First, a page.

The relation between maxima of a dependent sequence and of a corresponding

independent sequence is summarised in the following theorem:

Modelling Time Series Extremes

–  –  –

where pn = o(n) → ∞ and the threshold sequence {un } is chosen to ensure that n{1 − F (un )} → λ ∈ (0, ∞). Thus θ−1 is the limiting mean cluster size based on a block of pn consecutive observations, as pn increases. Another is

–  –  –

so θ is the limiting probability that an exceedance over un is the last of a cluster of such exceedances. Asymptotically, therefore, extremes of the stationary sequence occur in clusters of mean size 1/θ. Since the suitably rescaled times of exceedances over un in an independent sequence would in the limit arise as a Poisson process of rate λ, and since un is the same as for the corresponding independent series, the mean time between clusters in dependent series must increase by a factor 1/θ, corresponding to clusters of exceedances arising as a Poisson process of rate λθ.

114 V. Chavez-Demoulin and A.C. Davison Hsing (1987) shows that the structure of these clusters is essentially arbitrary;

see also Hsing et al. (1988).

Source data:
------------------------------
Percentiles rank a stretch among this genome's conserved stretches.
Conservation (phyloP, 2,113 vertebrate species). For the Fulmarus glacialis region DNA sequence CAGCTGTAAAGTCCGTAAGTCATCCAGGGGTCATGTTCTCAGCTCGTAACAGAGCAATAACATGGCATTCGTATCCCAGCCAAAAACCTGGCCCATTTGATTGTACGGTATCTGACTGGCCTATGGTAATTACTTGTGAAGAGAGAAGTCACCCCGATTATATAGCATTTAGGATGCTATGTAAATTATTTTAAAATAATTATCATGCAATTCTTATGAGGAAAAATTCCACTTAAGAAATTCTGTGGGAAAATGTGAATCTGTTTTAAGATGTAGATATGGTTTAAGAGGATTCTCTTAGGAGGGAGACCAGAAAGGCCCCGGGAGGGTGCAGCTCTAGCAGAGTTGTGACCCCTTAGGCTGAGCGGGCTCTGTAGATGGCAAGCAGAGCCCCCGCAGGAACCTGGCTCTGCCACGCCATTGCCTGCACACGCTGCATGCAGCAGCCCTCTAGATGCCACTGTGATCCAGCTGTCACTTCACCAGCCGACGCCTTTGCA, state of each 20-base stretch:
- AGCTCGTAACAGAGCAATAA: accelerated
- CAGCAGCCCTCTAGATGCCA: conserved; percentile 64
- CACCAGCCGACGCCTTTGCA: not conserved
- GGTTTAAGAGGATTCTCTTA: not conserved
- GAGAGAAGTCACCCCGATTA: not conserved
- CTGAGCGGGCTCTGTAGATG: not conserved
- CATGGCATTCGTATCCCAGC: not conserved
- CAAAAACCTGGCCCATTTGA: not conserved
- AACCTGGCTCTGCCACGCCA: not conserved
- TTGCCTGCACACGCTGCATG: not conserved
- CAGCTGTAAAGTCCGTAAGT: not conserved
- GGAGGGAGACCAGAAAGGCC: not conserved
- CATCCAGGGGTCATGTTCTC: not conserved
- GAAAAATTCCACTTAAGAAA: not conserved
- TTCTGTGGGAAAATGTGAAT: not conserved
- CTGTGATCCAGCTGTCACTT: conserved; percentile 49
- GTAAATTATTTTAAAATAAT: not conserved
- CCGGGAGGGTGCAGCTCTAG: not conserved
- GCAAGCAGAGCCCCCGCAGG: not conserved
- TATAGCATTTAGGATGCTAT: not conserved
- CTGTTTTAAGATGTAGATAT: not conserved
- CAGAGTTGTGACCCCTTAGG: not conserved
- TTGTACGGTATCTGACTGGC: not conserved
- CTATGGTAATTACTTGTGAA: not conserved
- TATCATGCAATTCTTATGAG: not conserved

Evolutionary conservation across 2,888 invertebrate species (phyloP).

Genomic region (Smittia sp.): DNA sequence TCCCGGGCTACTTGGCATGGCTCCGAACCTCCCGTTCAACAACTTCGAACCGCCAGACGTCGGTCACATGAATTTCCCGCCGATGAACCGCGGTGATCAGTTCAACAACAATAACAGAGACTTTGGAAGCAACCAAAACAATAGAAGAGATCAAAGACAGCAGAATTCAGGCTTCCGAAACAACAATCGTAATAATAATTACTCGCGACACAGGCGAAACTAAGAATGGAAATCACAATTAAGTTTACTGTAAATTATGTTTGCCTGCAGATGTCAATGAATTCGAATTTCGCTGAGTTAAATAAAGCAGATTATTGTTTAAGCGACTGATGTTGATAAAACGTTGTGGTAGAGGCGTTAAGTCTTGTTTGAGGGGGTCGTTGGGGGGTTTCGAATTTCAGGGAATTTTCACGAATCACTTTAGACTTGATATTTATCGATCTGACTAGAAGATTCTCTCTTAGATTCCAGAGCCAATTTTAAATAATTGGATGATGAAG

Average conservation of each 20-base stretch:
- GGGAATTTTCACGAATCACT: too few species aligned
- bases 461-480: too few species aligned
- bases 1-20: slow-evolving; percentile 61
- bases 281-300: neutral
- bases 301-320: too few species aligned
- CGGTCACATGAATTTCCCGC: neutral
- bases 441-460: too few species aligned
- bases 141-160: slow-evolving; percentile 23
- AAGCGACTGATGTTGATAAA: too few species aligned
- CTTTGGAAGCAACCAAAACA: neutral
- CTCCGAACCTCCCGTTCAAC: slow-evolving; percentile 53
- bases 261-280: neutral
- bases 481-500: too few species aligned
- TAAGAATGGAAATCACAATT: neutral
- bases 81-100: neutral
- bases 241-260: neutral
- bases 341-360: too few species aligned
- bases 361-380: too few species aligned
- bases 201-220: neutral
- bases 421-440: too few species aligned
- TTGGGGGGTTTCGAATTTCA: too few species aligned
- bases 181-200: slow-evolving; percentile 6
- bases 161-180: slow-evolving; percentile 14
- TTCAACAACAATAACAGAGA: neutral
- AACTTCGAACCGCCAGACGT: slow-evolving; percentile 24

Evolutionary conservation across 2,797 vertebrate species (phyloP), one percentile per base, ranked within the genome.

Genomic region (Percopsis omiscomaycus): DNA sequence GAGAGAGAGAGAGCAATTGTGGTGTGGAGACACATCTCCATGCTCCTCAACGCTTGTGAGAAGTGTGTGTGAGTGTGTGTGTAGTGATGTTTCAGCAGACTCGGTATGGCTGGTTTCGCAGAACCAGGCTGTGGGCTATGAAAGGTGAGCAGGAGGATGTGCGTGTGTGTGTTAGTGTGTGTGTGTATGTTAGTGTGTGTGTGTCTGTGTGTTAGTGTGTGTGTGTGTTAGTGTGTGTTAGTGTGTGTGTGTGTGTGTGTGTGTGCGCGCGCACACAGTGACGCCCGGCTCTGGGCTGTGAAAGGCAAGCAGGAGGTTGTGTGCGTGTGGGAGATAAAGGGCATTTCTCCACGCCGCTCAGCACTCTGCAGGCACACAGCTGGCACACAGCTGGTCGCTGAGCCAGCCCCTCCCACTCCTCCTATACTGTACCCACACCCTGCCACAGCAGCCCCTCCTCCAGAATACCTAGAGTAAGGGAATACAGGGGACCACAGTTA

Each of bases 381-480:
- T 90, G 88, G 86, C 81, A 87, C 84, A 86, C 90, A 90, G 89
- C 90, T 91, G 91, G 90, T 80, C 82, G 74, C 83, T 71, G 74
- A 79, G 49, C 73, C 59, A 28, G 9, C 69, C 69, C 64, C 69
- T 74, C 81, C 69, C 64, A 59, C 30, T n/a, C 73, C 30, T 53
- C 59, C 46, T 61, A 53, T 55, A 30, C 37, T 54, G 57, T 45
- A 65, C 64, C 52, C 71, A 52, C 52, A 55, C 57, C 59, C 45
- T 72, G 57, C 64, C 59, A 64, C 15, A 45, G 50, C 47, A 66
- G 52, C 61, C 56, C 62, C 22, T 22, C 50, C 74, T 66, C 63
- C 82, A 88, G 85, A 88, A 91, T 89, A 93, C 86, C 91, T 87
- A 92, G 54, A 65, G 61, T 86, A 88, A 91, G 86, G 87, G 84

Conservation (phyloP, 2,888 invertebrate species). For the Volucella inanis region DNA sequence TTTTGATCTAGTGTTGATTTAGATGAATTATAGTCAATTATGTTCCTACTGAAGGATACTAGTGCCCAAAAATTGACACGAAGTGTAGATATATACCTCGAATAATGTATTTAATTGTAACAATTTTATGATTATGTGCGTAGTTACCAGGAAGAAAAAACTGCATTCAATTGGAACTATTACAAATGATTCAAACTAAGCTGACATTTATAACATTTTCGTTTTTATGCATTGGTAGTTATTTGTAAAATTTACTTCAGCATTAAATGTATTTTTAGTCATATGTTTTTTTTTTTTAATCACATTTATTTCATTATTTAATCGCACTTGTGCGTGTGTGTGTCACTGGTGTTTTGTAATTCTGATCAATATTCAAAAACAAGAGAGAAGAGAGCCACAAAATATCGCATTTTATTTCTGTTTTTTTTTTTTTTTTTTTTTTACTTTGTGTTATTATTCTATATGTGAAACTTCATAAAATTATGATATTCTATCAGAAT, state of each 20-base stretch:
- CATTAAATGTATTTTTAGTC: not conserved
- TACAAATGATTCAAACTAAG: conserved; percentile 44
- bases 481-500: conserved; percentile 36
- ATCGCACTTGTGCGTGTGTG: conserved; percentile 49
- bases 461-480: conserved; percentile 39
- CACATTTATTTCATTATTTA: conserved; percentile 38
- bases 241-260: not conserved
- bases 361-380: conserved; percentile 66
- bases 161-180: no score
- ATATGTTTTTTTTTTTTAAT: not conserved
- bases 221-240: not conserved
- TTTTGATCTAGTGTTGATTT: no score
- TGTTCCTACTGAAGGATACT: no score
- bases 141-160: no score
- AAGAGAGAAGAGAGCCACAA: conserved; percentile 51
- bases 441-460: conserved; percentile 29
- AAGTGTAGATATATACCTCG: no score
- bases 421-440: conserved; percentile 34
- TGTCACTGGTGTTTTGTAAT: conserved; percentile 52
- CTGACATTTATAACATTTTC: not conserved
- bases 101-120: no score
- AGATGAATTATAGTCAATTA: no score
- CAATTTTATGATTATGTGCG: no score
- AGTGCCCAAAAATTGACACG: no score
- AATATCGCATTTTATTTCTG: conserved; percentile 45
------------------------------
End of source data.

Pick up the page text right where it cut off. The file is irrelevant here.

A consequence of Theorem 2.2 is that if the extremal types theorem is applicable, then for a suitable choice of parameters we may write

–  –  –

and so that Mn is effectively the maximum of nθ equivalent independent observations. Thus for dependent data and a large probability p, the marginal quantiles for Xj will be estimated by

–  –  –

so ignoring the clustering would lead to an underestimation of quantiles of F.

When clustering occurs, the notion of return level is more complex. If θ = 1, for instance, then the ‘100-year-event’ will occur on average ten times in the next millennium, but has probability 0.368 of not appearing in the next 100 years, whereas if θ = 1/10, then on average the event also occurs ten times in a millennium, but all ten events will tend to appear together, leading to a probability around 0.9 of not seeing any in the next 100 years. Such information may be highly relevant to structural design.

Robinson & Tawn (2000) discuss how sampling a time series at different frequencies will affect the values of θ, and derive bounds on their relationships.

The left panel of Figure 1 shows a realization of Xj = 6 i|Zj−i |, where i=1 the Zj are iid with a Cauchy distribution.Clusters manifest themselves as vertical strings formed by points corresponding to successive large values of Xi, driven by occasional huge values of Zj. The corresponding plot for an iid sequence would show no clustering. The middle panel shows realizations of the sequence Xj = Zj + 2Zj+1, with the Zj iid Cauchy variates. In this case Davis & Resnick (1985) show that the average cluster size is 3/2. The right panel shows the Cauchy sequence Xj = ρXj−1 + (1 − |ρ|)Zj where ρ ∈ (0, 1) and the Zj are iid standard Cauchy variates, for ρ = 0.8; Chernick et al. (1991) show that the extremal index is 1 − ρ, so in this case the mean cluster size is 5.